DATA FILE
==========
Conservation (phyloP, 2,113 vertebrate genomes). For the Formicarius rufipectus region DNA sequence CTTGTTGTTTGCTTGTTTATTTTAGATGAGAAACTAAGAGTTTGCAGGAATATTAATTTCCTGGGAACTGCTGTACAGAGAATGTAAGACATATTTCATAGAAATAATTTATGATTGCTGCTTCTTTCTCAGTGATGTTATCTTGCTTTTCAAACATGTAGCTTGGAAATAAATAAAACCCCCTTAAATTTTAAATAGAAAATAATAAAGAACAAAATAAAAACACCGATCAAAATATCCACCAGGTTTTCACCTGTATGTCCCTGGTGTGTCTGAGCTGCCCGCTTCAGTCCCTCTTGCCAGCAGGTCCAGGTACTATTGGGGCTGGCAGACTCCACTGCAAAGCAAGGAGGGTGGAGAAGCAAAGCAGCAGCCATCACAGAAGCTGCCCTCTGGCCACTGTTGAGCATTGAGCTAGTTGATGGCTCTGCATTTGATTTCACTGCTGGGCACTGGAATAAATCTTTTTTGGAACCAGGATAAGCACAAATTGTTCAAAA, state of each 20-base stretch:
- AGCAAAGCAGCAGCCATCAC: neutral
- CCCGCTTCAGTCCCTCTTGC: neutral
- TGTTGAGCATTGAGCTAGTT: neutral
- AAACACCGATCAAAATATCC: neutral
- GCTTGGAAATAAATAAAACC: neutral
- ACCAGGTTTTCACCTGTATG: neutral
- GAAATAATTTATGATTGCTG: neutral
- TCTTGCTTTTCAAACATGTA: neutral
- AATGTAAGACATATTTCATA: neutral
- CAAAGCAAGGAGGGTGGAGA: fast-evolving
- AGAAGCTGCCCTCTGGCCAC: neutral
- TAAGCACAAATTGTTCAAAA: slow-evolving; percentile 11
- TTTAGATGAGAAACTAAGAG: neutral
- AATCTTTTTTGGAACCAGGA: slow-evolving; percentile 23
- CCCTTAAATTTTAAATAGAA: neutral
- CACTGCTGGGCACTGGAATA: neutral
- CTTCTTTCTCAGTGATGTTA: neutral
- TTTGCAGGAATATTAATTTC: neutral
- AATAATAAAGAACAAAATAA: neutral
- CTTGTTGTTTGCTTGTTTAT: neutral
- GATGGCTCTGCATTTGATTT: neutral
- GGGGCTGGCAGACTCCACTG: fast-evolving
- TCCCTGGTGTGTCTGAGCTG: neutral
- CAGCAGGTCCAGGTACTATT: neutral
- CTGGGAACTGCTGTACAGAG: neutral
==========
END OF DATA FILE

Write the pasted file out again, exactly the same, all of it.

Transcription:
Conservation (phyloP, 2,113 vertebrate genomes). For the Formicarius rufipectus region DNA sequence CTTGTTGTTTGCTTGTTTATTTTAGATGAGAAACTAAGAGTTTGCAGGAATATTAATTTCCTGGGAACTGCTGTACAGAGAATGTAAGACATATTTCATAGAAATAATTTATGATTGCTGCTTCTTTCTCAGTGATGTTATCTTGCTTTTCAAACATGTAGCTTGGAAATAAATAAAACCCCCTTAAATTTTAAATAGAAAATAATAAAGAACAAAATAAAAACACCGATCAAAATATCCACCAGGTTTTCACCTGTATGTCCCTGGTGTGTCTGAGCTGCCCGCTTCAGTCCCTCTTGCCAGCAGGTCCAGGTACTATTGGGGCTGGCAGACTCCACTGCAAAGCAAGGAGGGTGGAGAAGCAAAGCAGCAGCCATCACAGAAGCTGCCCTCTGGCCACTGTTGAGCATTGAGCTAGTTGATGGCTCTGCATTTGATTTCACTGCTGGGCACTGGAATAAATCTTTTTTGGAACCAGGATAAGCACAAATTGTTCAAAA, state of each 20-base stretch:
- AGCAAAGCAGCAGCCATCAC: neutral
- CCCGCTTCAGTCCCTCTTGC: neutral
- TGTTGAGCATTGAGCTAGTT: neutral
- AAACACCGATCAAAATATCC: neutral
- GCTTGGAAATAAATAAAACC: neutral
- ACCAGGTTTTCACCTGTATG: neutral
- GAAATAATTTATGATTGCTG: neutral
- TCTTGCTTTTCAAACATGTA: neutral
- AATGTAAGACATATTTCATA: neutral
- CAAAGCAAGGAGGGTGGAGA: fast-evolving
- AGAAGCTGCCCTCTGGCCAC: neutral
- TAAGCACAAATTGTTCAAAA: slow-evolving; percentile 11
- TTTAGATGAGAAACTAAGAG: neutral
- AATCTTTTTTGGAACCAGGA: slow-evolving; percentile 23
- CCCTTAAATTTTAAATAGAA: neutral
- CACTGCTGGGCACTGGAATA: neutral
- CTTCTTTCTCAGTGATGTTA: neutral
- TTTGCAGGAATATTAATTTC: neutral
- AATAATAAAGAACAAAATAA: neutral
- CTTGTTGTTTGCTTGTTTAT: neutral
- GATGGCTCTGCATTTGATTT: neutral
- GGGGCTGGCAGACTCCACTG: fast-evolving
- TCCCTGGTGTGTCTGAGCTG: neutral
- CAGCAGGTCCAGGTACTATT: neutral
- CTGGGAACTGCTGTACAGAG: neutral